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Stocks had their biggest gains in more than two weeks on Monday after European officials vowed to take action to resolve the region's debt problems. The Dow Jones industrial average shot up 272.38 points, or 2.5 per cent, to close at 11,043.86.

 
 
Benchmark oil for November delivery was down 75 cents to $79.10 at midday Bangkok time in electronic trading on the New York Mercantile Exchange.
Shares in Asia tumbled earlier in the day. Japan's Nikkei 225 fell 2.1 per cent to close at 8,560.26. South Korea's Kospi slid 2.9 per cent to 1,800.55.
Stocks erased nearly all of their gains in the last hour of trading after rallying for much of the day on hopes the Fed would stimulate the economy.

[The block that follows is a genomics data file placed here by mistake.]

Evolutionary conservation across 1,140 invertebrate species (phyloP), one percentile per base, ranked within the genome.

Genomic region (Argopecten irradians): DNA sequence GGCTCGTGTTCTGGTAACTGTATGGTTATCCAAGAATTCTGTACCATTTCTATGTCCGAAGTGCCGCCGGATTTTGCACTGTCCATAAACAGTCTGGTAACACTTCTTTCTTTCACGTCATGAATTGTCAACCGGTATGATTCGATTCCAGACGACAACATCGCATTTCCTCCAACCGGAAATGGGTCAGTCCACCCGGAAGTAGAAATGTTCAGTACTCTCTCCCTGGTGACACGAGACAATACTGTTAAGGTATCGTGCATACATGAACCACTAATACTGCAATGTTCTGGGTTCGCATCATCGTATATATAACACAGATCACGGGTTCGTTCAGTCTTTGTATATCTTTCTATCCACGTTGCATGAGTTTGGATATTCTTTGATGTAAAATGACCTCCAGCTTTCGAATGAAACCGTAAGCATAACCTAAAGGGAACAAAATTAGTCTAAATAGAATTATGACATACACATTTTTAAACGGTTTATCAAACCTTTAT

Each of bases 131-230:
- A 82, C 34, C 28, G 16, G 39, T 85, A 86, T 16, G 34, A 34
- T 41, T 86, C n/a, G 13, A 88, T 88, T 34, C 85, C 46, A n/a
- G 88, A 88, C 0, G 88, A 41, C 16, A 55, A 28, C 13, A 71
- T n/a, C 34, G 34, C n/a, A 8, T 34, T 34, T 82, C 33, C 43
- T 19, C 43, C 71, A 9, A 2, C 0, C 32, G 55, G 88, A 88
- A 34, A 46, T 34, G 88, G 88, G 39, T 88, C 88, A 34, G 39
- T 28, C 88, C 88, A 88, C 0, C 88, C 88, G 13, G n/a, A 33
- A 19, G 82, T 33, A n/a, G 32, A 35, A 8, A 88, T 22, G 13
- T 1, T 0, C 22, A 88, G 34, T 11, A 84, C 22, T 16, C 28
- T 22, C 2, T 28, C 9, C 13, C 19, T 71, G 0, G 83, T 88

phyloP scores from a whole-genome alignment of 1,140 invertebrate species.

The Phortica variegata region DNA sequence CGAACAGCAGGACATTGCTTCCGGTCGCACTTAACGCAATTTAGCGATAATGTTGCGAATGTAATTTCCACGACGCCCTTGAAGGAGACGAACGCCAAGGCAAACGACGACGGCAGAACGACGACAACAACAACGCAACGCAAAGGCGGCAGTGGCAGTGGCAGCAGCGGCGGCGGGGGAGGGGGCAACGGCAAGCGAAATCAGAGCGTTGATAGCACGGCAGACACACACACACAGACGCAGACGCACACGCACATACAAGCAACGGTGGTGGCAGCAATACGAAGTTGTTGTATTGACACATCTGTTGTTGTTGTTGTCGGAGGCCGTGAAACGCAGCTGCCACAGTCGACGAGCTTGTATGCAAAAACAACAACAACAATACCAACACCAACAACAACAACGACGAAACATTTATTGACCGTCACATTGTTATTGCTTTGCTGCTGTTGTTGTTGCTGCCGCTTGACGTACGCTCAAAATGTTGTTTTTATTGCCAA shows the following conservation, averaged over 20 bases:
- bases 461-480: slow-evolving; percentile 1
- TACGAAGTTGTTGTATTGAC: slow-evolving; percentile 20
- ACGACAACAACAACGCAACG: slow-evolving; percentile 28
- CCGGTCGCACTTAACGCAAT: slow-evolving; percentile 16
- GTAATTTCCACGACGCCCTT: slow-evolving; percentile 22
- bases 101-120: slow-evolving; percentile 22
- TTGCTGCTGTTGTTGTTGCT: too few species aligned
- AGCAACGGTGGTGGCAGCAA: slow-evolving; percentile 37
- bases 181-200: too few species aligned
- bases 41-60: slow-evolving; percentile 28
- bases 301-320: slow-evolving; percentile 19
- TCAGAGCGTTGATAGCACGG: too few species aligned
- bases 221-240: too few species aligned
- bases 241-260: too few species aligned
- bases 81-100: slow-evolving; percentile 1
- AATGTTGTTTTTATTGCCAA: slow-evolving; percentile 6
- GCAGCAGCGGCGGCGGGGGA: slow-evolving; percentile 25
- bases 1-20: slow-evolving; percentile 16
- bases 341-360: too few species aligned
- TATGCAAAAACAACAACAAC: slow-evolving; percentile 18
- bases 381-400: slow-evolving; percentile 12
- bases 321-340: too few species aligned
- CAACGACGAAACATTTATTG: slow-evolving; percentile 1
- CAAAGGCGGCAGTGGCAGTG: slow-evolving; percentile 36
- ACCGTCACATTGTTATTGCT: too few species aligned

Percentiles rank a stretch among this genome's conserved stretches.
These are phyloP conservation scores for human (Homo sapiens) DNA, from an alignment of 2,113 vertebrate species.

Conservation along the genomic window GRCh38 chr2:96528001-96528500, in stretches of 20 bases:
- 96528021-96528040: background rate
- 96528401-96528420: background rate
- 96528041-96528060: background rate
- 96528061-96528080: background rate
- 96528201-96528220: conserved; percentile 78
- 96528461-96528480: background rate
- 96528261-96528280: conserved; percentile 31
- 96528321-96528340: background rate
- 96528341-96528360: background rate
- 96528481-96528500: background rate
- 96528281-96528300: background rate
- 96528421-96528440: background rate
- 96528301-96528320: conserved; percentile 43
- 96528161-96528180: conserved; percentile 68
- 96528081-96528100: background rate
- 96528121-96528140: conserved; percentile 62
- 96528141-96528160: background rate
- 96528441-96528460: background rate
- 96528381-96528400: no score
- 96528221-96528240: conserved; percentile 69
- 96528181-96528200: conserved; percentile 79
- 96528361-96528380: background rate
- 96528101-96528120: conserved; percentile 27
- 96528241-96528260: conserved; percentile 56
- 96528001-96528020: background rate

A brutal week for the US stock market ended on a quiet note, but worries about the global economy again pounded copper, gold and other commodities.
The Dow Jones industrial average lost 391 points and at one point was down more than 500, a return to the volatility that gripped the market.
Benchmark oil for November delivery was down $2.52 at $83.40 at late afternoon Singapore time in electronic trading on the New York Mercantile Exchange.
Most economists expect the Fed to announce a plan oto shift money in its $1.7 trillion portfolio out of short-term securities and into longer-term holdings.
Japan's Nikkei 225 index fell 1.6 per cent to close at 8,721.24 as export shares sagged amid a persistently strong yen that weighs on company profits.
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